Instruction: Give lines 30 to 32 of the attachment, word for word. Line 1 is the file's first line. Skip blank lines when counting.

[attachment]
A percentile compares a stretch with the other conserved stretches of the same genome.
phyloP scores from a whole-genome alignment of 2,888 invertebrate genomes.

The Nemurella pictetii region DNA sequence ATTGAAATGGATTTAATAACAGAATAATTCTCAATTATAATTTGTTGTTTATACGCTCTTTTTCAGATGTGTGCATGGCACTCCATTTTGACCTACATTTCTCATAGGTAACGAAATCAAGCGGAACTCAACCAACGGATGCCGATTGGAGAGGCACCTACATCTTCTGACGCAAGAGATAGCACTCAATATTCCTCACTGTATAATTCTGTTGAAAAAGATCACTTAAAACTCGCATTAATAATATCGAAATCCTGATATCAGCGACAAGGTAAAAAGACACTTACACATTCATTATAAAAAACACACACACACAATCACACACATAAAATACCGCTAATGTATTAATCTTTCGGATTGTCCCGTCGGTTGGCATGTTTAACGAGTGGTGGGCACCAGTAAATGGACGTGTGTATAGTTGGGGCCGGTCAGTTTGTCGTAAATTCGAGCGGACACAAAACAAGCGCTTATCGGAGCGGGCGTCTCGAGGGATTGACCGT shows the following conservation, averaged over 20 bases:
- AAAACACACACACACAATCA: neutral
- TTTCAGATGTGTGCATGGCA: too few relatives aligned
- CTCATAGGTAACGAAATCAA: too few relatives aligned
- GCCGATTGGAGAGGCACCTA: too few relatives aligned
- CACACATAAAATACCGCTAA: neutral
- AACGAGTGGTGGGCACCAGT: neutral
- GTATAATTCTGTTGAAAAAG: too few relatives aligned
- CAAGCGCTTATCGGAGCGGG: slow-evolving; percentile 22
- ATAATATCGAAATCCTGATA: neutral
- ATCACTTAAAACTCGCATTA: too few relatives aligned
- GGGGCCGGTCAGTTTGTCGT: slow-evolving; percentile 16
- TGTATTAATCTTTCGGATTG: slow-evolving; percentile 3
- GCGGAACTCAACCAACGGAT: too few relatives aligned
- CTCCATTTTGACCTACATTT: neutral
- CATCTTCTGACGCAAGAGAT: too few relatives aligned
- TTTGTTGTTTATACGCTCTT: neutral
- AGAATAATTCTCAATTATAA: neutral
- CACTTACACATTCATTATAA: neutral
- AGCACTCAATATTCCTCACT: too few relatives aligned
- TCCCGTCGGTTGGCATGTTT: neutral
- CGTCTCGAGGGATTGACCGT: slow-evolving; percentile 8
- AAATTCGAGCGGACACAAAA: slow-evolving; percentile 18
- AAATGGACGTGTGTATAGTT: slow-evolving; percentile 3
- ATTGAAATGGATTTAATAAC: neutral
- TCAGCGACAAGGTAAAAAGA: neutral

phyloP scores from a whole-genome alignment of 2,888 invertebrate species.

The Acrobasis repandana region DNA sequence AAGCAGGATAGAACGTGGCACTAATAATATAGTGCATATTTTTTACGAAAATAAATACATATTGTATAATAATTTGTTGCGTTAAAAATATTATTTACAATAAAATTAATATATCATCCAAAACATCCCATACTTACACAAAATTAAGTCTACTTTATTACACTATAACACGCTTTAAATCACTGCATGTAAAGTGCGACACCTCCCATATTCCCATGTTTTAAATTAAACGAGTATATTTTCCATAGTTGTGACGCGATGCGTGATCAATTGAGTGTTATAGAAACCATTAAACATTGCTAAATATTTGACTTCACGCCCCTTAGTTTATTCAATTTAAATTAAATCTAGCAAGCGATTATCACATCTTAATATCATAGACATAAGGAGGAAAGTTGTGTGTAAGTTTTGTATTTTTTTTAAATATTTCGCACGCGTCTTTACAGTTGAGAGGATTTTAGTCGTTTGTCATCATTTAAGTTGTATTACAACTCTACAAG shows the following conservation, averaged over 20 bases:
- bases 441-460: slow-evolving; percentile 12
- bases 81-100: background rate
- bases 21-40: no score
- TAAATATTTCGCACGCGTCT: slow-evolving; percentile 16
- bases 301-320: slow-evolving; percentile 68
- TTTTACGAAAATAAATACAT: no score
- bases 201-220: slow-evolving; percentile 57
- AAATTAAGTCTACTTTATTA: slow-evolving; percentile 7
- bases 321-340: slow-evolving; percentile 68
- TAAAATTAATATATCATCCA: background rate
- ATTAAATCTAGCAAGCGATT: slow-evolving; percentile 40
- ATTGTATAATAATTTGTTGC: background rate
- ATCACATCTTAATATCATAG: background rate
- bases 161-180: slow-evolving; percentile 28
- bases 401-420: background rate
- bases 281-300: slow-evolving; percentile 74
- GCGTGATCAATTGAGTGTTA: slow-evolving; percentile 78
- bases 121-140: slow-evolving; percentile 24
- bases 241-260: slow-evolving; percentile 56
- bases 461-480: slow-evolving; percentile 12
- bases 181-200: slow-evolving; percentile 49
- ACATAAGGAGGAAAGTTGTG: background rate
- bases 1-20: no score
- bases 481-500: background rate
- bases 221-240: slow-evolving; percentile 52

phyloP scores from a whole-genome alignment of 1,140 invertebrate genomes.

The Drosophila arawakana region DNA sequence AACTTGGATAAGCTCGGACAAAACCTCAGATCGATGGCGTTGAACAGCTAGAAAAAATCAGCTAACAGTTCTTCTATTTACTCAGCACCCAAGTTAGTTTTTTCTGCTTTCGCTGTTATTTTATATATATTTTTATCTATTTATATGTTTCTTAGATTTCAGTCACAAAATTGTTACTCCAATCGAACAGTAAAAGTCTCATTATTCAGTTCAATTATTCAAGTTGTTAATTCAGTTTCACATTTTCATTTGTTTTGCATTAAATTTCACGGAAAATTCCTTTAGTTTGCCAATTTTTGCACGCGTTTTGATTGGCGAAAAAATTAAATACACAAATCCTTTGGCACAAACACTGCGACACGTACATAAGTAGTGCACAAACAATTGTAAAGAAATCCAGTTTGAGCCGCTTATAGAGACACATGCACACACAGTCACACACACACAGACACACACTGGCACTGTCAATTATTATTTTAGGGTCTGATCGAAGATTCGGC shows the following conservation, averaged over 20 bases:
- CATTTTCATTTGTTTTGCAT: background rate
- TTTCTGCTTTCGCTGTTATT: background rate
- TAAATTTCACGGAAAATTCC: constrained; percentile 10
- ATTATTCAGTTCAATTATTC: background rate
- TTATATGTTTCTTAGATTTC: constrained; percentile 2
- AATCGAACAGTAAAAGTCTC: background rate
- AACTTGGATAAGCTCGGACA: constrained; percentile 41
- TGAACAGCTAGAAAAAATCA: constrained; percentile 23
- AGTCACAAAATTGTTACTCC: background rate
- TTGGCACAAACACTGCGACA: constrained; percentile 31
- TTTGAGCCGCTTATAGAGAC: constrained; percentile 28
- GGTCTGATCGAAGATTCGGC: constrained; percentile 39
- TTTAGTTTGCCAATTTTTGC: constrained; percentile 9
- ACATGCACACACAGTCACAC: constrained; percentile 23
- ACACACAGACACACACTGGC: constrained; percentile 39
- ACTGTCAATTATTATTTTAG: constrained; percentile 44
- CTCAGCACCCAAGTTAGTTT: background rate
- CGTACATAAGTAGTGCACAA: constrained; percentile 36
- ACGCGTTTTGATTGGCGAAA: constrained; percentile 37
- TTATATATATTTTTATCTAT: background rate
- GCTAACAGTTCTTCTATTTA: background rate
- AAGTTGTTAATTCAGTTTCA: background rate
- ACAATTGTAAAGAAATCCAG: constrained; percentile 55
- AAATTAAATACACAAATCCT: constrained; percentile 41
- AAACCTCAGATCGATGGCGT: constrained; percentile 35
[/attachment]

The Acrobasis repandana region DNA sequence AAGCAGGATAGAACGTGGCACTAATAATATAGTGCATATTTTTTACGAAAATAAATACATATTGTATAATAATTTGTTGCGTTAAAAATATTATTTACAATAAAATTAATATATCATCCAAAACATCCCATACTTACACAAAATTAAGTCTACTTTATTACACTATAACACGCTTTAAATCACTGCATGTAAAGTGCGACACCTCCCATATTCCCATGTTTTAAATTAAACGAGTATATTTTCCATAGTTGTGACGCGATGCGTGATCAATTGAGTGTTATAGAAACCATTAAACATTGCTAAATATTTGACTTCACGCCCCTTAGTTTATTCAATTTAAATTAAATCTAGCAAGCGATTATCACATCTTAATATCATAGACATAAGGAGGAAAGTTGTGTGTAAGTTTTGTATTTTTTTTAAATATTTCGCACGCGTCTTTACAGTTGAGAGGATTTTAGTCGTTTGTCATCATTTAAGTTGTATTACAACTCTACAAG shows the following conservation, averaged over 20 bases:
- bases 441-460: slow-evolving; percentile 12
- bases 81-100: background rate